When greed has no bounds

Life sat down with the cast of HBO's period drama The Gilded Age to talk characters, costumes and history

Taissa Farmiga as Gladys Russell in The Gilded Age. (Photo: HBO Asia)

Fans of period drama series, especially shows such as Downton Abbey, will be delighted to learn that show's creator Julian Fellowes is returning to the world of high society and bringing us a brand new series called The Gilded Age. The new show is said to be an American version of Upstairs Downstairs that once made Downton Abbey successful. The Gilded Age saw early buzz thanks to its unbelievably stacked cast, beautiful costumes and set. The show recently premiered its first episode last week on HBO Go and new episodes are expected every Tuesday.

The nine-part drama series is set in 1882 as the United States is entering its heyday -- a time of major economic transformation. It is a time of great conflict between "the old way" and "the new system", with opportunities to make or lose fortunes. The show takes you through these upheavals through the twists and turns in the story of Marian Brook (Louisa Jacobson), a young woman who moves from Pennsylvania to New York after her late father's death to start a new life with her wealthy estranged aunts Agnes Van Rhijn (Christine Baranski) and Ada Brook (Cynthia Nixon). However, Marian accidentally gets involved in a social war between her aunts and rich neighbours George (Morgan Spector), a railroad tycoon, and his ambitious wife Bertha Russell (Carrie Coon). When life leads her to the intersection of the modern era, will Marian follow the rules of society or choose to create her own path?

Joining the massive cast are English actor Blake Ritson as Oscar, Agnes Van Rhijn's charismatic son who does not return her adulation, and American Horror Story actress Taissa Farmiga as Gladys Russell, the naive daughter of Bertha and George who is determined to marry a man who will provide the family with the right connections. At a recent online roundtable interview with the cast, Life got a chance to speak with Ritson and Farmiga who told us about their roles and experiences working on the historical drama series.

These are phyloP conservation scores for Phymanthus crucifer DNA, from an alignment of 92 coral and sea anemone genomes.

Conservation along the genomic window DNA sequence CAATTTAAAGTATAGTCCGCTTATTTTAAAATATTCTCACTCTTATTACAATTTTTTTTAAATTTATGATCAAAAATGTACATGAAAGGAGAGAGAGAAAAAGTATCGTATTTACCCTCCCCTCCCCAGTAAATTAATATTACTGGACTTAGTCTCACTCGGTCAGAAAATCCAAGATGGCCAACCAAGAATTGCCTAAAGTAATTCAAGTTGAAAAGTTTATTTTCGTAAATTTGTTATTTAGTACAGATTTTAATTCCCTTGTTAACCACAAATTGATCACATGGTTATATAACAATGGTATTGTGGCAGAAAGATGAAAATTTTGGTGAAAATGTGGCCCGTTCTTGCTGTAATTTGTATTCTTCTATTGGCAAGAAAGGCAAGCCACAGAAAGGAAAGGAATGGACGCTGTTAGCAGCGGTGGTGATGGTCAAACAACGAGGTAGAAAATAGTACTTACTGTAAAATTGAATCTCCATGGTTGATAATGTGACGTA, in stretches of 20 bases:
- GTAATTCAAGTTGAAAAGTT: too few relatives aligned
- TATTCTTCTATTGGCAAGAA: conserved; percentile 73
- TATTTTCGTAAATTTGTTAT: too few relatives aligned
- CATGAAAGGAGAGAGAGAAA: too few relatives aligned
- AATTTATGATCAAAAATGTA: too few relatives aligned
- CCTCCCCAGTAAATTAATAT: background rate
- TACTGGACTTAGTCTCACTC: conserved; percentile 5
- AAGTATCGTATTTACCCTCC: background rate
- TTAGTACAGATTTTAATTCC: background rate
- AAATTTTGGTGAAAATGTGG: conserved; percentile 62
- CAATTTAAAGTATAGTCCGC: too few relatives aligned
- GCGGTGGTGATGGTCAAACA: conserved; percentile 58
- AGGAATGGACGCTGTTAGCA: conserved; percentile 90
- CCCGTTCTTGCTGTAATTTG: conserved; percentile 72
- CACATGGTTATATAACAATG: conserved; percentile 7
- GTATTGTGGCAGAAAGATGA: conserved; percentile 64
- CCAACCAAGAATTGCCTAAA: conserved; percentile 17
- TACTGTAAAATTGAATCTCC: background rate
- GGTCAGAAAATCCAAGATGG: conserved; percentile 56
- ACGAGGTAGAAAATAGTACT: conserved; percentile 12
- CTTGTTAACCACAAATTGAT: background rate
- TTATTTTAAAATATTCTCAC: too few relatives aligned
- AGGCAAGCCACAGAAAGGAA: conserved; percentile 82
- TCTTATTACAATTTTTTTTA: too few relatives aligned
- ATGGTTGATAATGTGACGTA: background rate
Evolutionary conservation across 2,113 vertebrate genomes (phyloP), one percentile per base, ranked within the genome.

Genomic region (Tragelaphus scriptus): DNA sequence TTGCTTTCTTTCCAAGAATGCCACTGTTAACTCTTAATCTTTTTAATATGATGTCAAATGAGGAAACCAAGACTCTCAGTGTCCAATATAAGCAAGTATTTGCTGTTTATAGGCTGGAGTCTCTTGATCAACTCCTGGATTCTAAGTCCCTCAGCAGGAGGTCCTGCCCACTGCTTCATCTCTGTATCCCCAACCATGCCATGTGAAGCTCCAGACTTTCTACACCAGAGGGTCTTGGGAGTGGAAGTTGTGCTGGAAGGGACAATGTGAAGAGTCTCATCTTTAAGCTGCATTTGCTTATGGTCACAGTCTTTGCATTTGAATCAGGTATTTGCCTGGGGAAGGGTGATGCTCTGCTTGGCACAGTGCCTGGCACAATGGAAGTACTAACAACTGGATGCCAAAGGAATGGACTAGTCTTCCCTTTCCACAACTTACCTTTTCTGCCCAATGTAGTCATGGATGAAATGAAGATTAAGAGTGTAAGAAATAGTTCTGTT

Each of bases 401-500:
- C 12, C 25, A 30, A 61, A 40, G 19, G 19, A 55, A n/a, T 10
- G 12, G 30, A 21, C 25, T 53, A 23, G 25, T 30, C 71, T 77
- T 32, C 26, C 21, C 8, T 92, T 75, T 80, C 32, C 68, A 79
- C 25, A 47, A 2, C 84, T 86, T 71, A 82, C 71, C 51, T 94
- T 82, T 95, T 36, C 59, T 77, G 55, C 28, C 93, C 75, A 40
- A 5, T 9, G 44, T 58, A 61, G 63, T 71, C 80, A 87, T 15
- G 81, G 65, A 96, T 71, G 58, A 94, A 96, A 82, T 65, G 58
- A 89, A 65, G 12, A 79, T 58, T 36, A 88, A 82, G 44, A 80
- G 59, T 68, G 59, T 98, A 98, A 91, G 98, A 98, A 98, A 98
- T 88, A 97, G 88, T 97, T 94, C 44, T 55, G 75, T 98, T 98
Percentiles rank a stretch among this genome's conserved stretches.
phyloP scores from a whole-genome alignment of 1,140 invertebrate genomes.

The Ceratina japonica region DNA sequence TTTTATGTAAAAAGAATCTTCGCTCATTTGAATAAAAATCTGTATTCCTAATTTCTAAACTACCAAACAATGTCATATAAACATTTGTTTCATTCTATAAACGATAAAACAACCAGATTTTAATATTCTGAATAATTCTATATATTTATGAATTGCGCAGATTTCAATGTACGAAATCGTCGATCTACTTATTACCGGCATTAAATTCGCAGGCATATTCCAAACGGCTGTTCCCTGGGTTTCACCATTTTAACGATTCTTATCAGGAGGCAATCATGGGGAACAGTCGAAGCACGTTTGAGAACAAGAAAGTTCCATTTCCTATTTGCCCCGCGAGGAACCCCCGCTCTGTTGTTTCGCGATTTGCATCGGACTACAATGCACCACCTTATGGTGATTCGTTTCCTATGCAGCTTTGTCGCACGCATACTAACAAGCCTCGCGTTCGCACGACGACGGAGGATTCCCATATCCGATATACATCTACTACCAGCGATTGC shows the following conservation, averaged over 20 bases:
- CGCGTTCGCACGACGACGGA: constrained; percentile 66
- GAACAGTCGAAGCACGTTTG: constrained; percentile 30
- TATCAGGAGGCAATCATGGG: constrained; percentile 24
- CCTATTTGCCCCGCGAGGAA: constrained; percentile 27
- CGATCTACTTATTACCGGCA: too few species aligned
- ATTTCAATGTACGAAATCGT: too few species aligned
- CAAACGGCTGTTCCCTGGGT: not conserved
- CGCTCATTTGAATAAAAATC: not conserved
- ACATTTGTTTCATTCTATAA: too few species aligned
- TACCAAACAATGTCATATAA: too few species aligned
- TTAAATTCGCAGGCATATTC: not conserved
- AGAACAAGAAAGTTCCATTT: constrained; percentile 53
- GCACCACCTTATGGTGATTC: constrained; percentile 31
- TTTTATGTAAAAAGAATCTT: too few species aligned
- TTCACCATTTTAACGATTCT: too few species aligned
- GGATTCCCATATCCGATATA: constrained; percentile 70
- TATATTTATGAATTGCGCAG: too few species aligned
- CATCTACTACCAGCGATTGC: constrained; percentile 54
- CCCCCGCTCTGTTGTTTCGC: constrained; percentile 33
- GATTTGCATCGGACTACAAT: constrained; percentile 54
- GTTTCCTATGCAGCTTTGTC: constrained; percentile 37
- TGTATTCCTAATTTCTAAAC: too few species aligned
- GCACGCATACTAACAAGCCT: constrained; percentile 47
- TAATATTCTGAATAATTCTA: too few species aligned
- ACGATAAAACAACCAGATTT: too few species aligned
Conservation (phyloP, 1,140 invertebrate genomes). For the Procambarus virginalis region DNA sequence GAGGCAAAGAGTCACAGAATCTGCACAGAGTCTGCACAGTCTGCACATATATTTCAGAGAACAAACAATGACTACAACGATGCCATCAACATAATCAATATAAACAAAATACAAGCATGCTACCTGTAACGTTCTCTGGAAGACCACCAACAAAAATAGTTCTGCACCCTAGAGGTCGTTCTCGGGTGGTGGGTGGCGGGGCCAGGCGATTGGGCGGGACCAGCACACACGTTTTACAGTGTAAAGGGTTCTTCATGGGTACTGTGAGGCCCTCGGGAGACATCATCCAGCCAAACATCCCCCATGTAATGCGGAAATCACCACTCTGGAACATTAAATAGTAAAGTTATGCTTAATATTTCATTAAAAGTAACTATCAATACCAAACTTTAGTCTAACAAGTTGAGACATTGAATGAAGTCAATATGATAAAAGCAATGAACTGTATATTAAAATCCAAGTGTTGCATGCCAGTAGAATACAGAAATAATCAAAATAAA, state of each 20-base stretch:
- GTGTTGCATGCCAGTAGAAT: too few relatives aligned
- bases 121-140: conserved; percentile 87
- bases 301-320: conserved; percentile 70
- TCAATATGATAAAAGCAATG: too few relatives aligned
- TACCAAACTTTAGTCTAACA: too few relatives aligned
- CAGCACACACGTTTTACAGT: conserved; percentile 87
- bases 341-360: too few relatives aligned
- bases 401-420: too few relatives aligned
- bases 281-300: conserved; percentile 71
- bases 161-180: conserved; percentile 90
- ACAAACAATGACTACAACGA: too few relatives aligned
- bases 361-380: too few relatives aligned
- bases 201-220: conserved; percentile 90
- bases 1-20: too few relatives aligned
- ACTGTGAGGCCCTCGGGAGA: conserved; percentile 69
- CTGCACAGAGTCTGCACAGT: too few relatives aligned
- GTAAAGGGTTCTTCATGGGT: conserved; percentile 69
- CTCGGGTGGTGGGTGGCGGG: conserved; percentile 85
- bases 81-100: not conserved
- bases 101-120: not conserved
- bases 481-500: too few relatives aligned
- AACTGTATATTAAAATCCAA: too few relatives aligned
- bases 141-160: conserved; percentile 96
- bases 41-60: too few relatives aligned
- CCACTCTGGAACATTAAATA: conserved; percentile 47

(Photos © HBO Asia)

Were you aware of Julian Fellowes work prior to the project? Also, were you fans of Downton Abbey?

Ritson: Yes, I certainly loved Downton Abbey. I love a lot of Julian's work from before like Gosford Park. I thought it was fantastic. So one of the certain senses was that we're going to be stepping into at least a certain kind of delicacy and nuance in the writing, which was exciting. I think that the performances in Downton Abbey were fantastic. I think he has a knack and way of getting the right actors for very specific roles and writing for them as well.

Farmiga: Yeah, I'd seen snippets of Downton Abbey when I was younger, but I remember it was a huge hit among all my friends. Everybody was talking about it, but I wasn't a big TV person back then. I was always a big reader. It wasn't until I heard about the project that I started the process of auditioning, and since I needed to get a better idea of the project, I started watching Downton Abbey. I remember finishing three seasons in no time and I was like, 'Whoa, how does the time pass? How do you get sucked in so easily?'. Although it wasn't a world I was familiar with, I loved it. I wanted to learn about this time which felt so foreign yet at the same time had universal themes and relationships between characters that feel like could happen today if they weren't wearing those insanely gorgeous costumes.

Blake Ritson plays Oscar Van Rhijn. (Photo: HBO Asia)

Blake, your character Oscar Van Rhijn is quite a handful. He isn't exactly a likeable person yet still very charming and one who people want to be around. Can you talk a little about your character and all the many layers he has?

Ritson: That's a very good encapsulation of the dichotomy of the character. On the one hand, he's incredibly gracious, good company and charming, but I'd say he's also amoral. I think he sees life as a game where you can make up the rules as you go along and he's more interested in being happy than being good. So I love that about him. I think in a world where most characters are bound by constricting morals and behavioural codes, he's one of the few who just chooses not to play by the rules sometimes. I think there's some bravery in that.